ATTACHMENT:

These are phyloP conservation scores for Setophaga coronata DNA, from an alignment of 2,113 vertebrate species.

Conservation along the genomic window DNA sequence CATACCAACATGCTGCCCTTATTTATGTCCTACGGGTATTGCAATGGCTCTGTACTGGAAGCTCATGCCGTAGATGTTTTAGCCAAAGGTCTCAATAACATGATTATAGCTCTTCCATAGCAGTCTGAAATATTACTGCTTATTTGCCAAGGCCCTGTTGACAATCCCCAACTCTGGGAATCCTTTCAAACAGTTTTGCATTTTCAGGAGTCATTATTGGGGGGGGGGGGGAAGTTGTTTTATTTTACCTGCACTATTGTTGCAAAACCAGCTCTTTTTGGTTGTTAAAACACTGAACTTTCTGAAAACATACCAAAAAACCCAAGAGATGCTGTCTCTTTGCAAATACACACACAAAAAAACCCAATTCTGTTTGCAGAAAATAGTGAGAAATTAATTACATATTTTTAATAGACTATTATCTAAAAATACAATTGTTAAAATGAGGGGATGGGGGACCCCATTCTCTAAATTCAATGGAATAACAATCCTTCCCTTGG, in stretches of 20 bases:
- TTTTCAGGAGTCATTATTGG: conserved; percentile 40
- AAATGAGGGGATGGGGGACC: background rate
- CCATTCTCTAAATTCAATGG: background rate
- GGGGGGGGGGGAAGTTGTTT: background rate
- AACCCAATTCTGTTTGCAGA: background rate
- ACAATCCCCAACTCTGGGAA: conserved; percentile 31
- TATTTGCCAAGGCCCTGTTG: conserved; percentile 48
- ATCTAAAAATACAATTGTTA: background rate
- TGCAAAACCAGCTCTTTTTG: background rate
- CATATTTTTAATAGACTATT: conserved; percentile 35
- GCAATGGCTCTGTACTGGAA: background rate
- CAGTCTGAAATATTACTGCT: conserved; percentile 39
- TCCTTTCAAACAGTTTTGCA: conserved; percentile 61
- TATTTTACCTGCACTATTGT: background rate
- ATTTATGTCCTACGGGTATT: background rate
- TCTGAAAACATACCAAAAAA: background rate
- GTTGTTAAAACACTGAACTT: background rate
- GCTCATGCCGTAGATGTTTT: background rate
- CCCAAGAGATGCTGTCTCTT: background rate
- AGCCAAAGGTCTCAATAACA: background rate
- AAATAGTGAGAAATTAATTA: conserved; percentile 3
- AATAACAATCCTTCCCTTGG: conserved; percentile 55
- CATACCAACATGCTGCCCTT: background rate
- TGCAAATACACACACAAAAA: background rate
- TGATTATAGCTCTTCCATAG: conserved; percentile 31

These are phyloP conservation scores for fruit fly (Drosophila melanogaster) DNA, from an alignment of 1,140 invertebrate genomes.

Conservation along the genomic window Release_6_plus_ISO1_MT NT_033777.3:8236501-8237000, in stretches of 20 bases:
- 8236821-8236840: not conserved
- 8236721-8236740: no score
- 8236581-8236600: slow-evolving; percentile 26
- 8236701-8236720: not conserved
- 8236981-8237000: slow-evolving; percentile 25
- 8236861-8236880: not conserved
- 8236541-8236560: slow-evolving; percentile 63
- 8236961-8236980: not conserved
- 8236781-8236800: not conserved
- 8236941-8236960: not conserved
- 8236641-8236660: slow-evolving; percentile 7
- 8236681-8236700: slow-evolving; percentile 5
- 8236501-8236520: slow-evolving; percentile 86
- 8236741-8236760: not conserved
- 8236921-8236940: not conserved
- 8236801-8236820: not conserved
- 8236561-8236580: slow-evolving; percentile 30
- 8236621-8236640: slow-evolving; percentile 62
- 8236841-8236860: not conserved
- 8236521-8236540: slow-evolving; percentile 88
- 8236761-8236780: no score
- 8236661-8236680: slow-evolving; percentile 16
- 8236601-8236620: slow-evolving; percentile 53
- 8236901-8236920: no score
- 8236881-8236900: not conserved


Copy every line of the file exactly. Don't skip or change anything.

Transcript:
These are phyloP conservation scores for Setophaga coronata DNA, from an alignment of 2,113 vertebrate species.

Conservation along the genomic window DNA sequence CATACCAACATGCTGCCCTTATTTATGTCCTACGGGTATTGCAATGGCTCTGTACTGGAAGCTCATGCCGTAGATGTTTTAGCCAAAGGTCTCAATAACATGATTATAGCTCTTCCATAGCAGTCTGAAATATTACTGCTTATTTGCCAAGGCCCTGTTGACAATCCCCAACTCTGGGAATCCTTTCAAACAGTTTTGCATTTTCAGGAGTCATTATTGGGGGGGGGGGGGAAGTTGTTTTATTTTACCTGCACTATTGTTGCAAAACCAGCTCTTTTTGGTTGTTAAAACACTGAACTTTCTGAAAACATACCAAAAAACCCAAGAGATGCTGTCTCTTTGCAAATACACACACAAAAAAACCCAATTCTGTTTGCAGAAAATAGTGAGAAATTAATTACATATTTTTAATAGACTATTATCTAAAAATACAATTGTTAAAATGAGGGGATGGGGGACCCCATTCTCTAAATTCAATGGAATAACAATCCTTCCCTTGG, in stretches of 20 bases:
- TTTTCAGGAGTCATTATTGG: conserved; percentile 40
- AAATGAGGGGATGGGGGACC: background rate
- CCATTCTCTAAATTCAATGG: background rate
- GGGGGGGGGGGAAGTTGTTT: background rate
- AACCCAATTCTGTTTGCAGA: background rate
- ACAATCCCCAACTCTGGGAA: conserved; percentile 31
- TATTTGCCAAGGCCCTGTTG: conserved; percentile 48
- ATCTAAAAATACAATTGTTA: background rate
- TGCAAAACCAGCTCTTTTTG: background rate
- CATATTTTTAATAGACTATT: conserved; percentile 35
- GCAATGGCTCTGTACTGGAA: background rate
- CAGTCTGAAATATTACTGCT: conserved; percentile 39
- TCCTTTCAAACAGTTTTGCA: conserved; percentile 61
- TATTTTACCTGCACTATTGT: background rate
- ATTTATGTCCTACGGGTATT: background rate
- TCTGAAAACATACCAAAAAA: background rate
- GTTGTTAAAACACTGAACTT: background rate
- GCTCATGCCGTAGATGTTTT: background rate
- CCCAAGAGATGCTGTCTCTT: background rate
- AGCCAAAGGTCTCAATAACA: background rate
- AAATAGTGAGAAATTAATTA: conserved; percentile 3
- AATAACAATCCTTCCCTTGG: conserved; percentile 55
- CATACCAACATGCTGCCCTT: background rate
- TGCAAATACACACACAAAAA: background rate
- TGATTATAGCTCTTCCATAG: conserved; percentile 31

These are phyloP conservation scores for fruit fly (Drosophila melanogaster) DNA, from an alignment of 1,140 invertebrate genomes.

Conservation along the genomic window Release_6_plus_ISO1_MT NT_033777.3:8236501-8237000, in stretches of 20 bases:
- 8236821-8236840: not conserved
- 8236721-8236740: no score
- 8236581-8236600: slow-evolving; percentile 26
- 8236701-8236720: not conserved
- 8236981-8237000: slow-evolving; percentile 25
- 8236861-8236880: not conserved
- 8236541-8236560: slow-evolving; percentile 63
- 8236961-8236980: not conserved
- 8236781-8236800: not conserved
- 8236941-8236960: not conserved
- 8236641-8236660: slow-evolving; percentile 7
- 8236681-8236700: slow-evolving; percentile 5
- 8236501-8236520: slow-evolving; percentile 86
- 8236741-8236760: not conserved
- 8236921-8236940: not conserved
- 8236801-8236820: not conserved
- 8236561-8236580: slow-evolving; percentile 30
- 8236621-8236640: slow-evolving; percentile 62
- 8236841-8236860: not conserved
- 8236521-8236540: slow-evolving; percentile 88
- 8236761-8236780: no score
- 8236661-8236680: slow-evolving; percentile 16
- 8236601-8236620: slow-evolving; percentile 53
- 8236901-8236920: no score
- 8236881-8236900: not conserved